What would she normally be doing now, on a typical afternoon, if she weren’t subjecting herself to the torture of an interview? ‘At the moment? Getting on a plane. Having some crap food. Getting off a plane. Touring. The gig bit is fine but the travelling … it’s so unglamorous. The loos at festivals, the dressing rooms, sticky, smelly. Actually, I’m enjoying it at the moment, still doing the festivals, then we have a tour in this country in November.’
When she says she is enjoying it at the moment, that suggests she wasn’t in the past. What is it she finds enjoyable now? ‘Well, we get on really well, the band.’ This is where the hierarchy question comes in. I re-phrase it. Bands often fall out on tour. The clashing of egos. The close proximity. But because she is the leader of her band, presumably her word goes. ‘I suppose I am the boss. It’s my gig but we’ve known each other a long time, so we are a team.’
We are in a private room in a West End hotel. A waiter knocks and enters with the Coke and a coffee we have ordered. When he can’t find a bottle-opener, Goldfrapp sighs loudly.
She stirs and stirs her coffee. Tap, tap, tap with the spoon on the side. Stir, stir. She doesn’t take a sip. Is Will the more musically trained? ‘The more musically trained.’ I take it from that answer that she doesn’t read music? ‘No. It’s all by ear. But I use my voice. If you’ve got a computer and an ear for melody you don’t have to be classically trained. I think it’s a bit of a myth that if you can read music you can write music. It doesn’t work like that.’ She stirs the coffee again. Tumbleweed passes through the room.
With her background in the visual arts, perhaps she is stronger on the design side of the live shows? ‘Actually, I was doing music before art school.’ I surreptitiously check my watch. The hands seem to be going backwards. I know – the Jersey cow. There must be an amusing anecdote about that. How on earth did she get hold of one and get it in her degree show? ‘I rang a company called Animal Actors and said I want a cow. They asked what colour. I said Jersey. I got it miked up and I sang while milking it.’ How did she learn the technique? ‘I took lessons.’ From?
‘A goat farmer.’
Well, top marks for being deadpan. It occurs to me that her hostility might be an act, a pop star being cool. She is very image-conscious, after all, and very controlling of it. But there may be another explanation. Her singing voice is silky and appealing but her speaking voice, well, isn’t. She has an estuary twang that reminds you of Janet Street Porter. She is self-conscious about this, not surprisingly, given that her father, a well-spoken army officer, mocked her for it.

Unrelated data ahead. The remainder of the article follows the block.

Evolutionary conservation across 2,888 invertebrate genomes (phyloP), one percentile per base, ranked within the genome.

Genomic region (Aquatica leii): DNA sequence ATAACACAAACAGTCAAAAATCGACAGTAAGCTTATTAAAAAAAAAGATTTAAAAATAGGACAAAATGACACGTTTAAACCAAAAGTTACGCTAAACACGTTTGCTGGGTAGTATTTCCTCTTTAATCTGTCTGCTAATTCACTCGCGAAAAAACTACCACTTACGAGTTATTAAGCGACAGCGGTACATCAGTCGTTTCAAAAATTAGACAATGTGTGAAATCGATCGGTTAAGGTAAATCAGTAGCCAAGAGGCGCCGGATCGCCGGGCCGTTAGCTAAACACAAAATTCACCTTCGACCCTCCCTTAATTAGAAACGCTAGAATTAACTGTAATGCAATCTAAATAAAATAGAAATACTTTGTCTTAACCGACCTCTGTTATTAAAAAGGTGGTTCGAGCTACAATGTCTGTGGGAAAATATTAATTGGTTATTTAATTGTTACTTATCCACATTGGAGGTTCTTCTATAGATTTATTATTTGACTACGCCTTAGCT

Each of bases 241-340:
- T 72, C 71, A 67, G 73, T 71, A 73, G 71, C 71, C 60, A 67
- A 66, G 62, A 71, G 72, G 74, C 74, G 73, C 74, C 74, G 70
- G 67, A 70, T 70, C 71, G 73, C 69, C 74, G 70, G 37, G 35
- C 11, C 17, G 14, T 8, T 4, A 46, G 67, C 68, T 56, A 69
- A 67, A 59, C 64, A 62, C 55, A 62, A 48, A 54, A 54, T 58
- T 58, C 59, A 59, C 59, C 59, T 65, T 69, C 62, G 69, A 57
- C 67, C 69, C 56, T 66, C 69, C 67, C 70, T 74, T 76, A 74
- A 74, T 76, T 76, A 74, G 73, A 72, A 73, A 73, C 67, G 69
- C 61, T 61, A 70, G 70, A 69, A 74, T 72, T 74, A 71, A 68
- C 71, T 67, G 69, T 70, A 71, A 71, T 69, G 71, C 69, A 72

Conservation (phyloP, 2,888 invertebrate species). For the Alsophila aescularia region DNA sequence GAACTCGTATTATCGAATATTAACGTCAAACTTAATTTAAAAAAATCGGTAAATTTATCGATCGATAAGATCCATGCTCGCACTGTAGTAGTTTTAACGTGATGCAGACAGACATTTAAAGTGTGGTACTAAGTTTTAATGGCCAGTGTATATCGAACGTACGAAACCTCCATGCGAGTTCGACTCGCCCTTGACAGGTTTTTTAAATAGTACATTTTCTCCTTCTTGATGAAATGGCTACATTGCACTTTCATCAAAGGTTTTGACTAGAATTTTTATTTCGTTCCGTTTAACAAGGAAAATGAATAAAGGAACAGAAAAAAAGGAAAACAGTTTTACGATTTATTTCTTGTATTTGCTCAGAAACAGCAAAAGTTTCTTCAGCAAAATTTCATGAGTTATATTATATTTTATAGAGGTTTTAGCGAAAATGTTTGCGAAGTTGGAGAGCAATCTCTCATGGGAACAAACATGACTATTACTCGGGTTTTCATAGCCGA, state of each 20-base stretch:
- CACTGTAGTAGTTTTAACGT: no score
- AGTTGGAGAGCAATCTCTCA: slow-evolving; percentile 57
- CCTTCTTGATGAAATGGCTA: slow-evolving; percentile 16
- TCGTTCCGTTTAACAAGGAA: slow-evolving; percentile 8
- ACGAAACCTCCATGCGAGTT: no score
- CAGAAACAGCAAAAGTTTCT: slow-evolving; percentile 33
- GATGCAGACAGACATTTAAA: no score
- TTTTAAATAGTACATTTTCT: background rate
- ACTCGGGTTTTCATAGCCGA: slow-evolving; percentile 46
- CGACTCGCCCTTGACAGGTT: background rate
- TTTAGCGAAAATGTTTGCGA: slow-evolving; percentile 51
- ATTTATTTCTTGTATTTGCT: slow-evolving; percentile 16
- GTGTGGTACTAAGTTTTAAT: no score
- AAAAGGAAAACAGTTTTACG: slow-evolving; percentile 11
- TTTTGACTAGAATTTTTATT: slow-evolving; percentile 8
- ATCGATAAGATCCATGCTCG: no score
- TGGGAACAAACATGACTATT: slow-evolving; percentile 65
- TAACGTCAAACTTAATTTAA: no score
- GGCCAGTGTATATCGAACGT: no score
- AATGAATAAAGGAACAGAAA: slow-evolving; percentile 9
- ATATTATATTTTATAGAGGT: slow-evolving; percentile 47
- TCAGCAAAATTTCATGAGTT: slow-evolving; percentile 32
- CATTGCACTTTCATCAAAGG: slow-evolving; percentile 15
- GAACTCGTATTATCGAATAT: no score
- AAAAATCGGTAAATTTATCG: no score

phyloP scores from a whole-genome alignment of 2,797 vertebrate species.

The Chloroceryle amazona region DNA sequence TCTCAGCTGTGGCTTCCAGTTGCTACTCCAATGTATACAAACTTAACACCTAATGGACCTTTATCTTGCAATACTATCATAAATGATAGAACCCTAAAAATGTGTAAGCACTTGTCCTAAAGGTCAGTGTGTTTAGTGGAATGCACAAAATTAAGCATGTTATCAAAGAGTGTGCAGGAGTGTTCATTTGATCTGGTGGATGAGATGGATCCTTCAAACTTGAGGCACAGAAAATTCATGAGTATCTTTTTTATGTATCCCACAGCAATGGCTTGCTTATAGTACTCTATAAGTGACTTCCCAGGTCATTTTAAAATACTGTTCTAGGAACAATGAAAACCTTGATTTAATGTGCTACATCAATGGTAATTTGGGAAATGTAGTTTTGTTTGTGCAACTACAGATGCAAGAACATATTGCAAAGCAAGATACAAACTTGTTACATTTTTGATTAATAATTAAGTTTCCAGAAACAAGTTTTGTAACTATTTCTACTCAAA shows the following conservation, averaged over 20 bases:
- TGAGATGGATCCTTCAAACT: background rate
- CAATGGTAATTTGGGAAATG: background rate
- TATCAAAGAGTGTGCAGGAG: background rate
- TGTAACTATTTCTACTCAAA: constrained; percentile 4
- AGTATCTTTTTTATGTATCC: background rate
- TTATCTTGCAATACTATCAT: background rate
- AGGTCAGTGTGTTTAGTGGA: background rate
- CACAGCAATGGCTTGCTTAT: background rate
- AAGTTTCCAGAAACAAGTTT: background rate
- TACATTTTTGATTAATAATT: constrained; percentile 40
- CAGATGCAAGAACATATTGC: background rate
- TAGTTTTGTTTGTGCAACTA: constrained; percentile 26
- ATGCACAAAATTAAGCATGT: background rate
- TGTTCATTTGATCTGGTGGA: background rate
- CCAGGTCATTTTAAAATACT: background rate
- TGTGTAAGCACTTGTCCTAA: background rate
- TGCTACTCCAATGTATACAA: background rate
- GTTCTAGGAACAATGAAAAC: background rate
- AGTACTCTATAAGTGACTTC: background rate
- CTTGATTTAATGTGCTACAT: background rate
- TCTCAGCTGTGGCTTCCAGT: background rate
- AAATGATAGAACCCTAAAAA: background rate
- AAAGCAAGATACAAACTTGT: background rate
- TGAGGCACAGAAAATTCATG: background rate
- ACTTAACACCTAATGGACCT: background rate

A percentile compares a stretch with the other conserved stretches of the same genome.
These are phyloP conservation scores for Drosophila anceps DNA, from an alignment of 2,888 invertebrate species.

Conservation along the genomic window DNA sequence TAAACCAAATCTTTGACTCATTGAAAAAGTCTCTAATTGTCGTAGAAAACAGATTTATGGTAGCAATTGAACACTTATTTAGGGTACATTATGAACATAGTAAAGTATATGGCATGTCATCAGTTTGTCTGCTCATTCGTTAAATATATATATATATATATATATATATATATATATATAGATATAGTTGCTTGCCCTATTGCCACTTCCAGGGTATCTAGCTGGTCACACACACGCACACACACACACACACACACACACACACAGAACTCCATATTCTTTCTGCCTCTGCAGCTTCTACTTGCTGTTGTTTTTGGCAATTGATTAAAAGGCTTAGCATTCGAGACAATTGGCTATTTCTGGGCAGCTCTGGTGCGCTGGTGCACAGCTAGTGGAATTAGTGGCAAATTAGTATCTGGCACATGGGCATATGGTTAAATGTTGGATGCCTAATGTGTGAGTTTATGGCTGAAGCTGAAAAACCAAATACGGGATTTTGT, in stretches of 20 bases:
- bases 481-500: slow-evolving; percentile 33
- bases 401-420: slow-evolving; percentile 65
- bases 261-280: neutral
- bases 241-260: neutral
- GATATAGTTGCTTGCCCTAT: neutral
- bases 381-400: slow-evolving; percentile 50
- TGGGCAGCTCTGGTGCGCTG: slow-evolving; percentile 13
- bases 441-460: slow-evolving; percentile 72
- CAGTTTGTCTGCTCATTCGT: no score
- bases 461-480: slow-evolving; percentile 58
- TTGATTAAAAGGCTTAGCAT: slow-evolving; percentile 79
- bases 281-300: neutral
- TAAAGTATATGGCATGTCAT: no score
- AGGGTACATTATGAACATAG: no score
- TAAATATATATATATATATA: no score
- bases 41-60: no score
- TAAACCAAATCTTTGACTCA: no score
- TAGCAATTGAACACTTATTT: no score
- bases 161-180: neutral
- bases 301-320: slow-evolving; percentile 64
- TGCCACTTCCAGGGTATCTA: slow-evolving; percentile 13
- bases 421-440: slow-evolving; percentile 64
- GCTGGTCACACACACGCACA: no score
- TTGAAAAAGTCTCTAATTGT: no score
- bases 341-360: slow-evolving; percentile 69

He was an interesting character, a little eccentric by the sound of things. He used to take the family – she is the youngest of six – out into the woods at night to listen to the sounds of nature. He also took them swimming in the sea, when the moon was full. And once a week he would sit them all down to listen to classical music, and afterwards ask them to express how it made them feel.
Goldfrapp grew up in the Hampshire countryside, in what is known as ‘Jane Austen country’. Her early childhood there was happy, especially when she was at a private prep school. But then she failed the entrance exam for the senior school and had to go to a comprehensive instead. The children there seemed ‘scary’. To fit in, she dropped her received pronunciation, tried glue-sniffing and pricked herself an ink tattoo on her hand. She left school at 16 with two O-levels, one in drama, one in art, and moved in with a friend. At 17 she went to live in a London squat, where she smoked a lot of cannabis.
She wasn’t sure what she wanted to do, was that it? ‘I was clear that I wanted to do music and I wanted to write songs. But I wasn’t clear about how I was going to make that happen. I wrote loads of songs but didn’t want to show them to anyone.’ But she doesn’t mind showing them to Will? ‘He is very good at not making me feel self-conscious.’
I have read that she thought she must have come across as a ‘stroppy bitch’ when she first met him. This comment prompts me to ask her how would she describe herself today? ‘I’m not going to do that. I don’t think about that.’Well, OK, she mentioned shyness earlier, let’s start with that. ‘I just didn’t get the exhibitionist bit. I don’t think that just because you go on stage you are an exhibitionist.’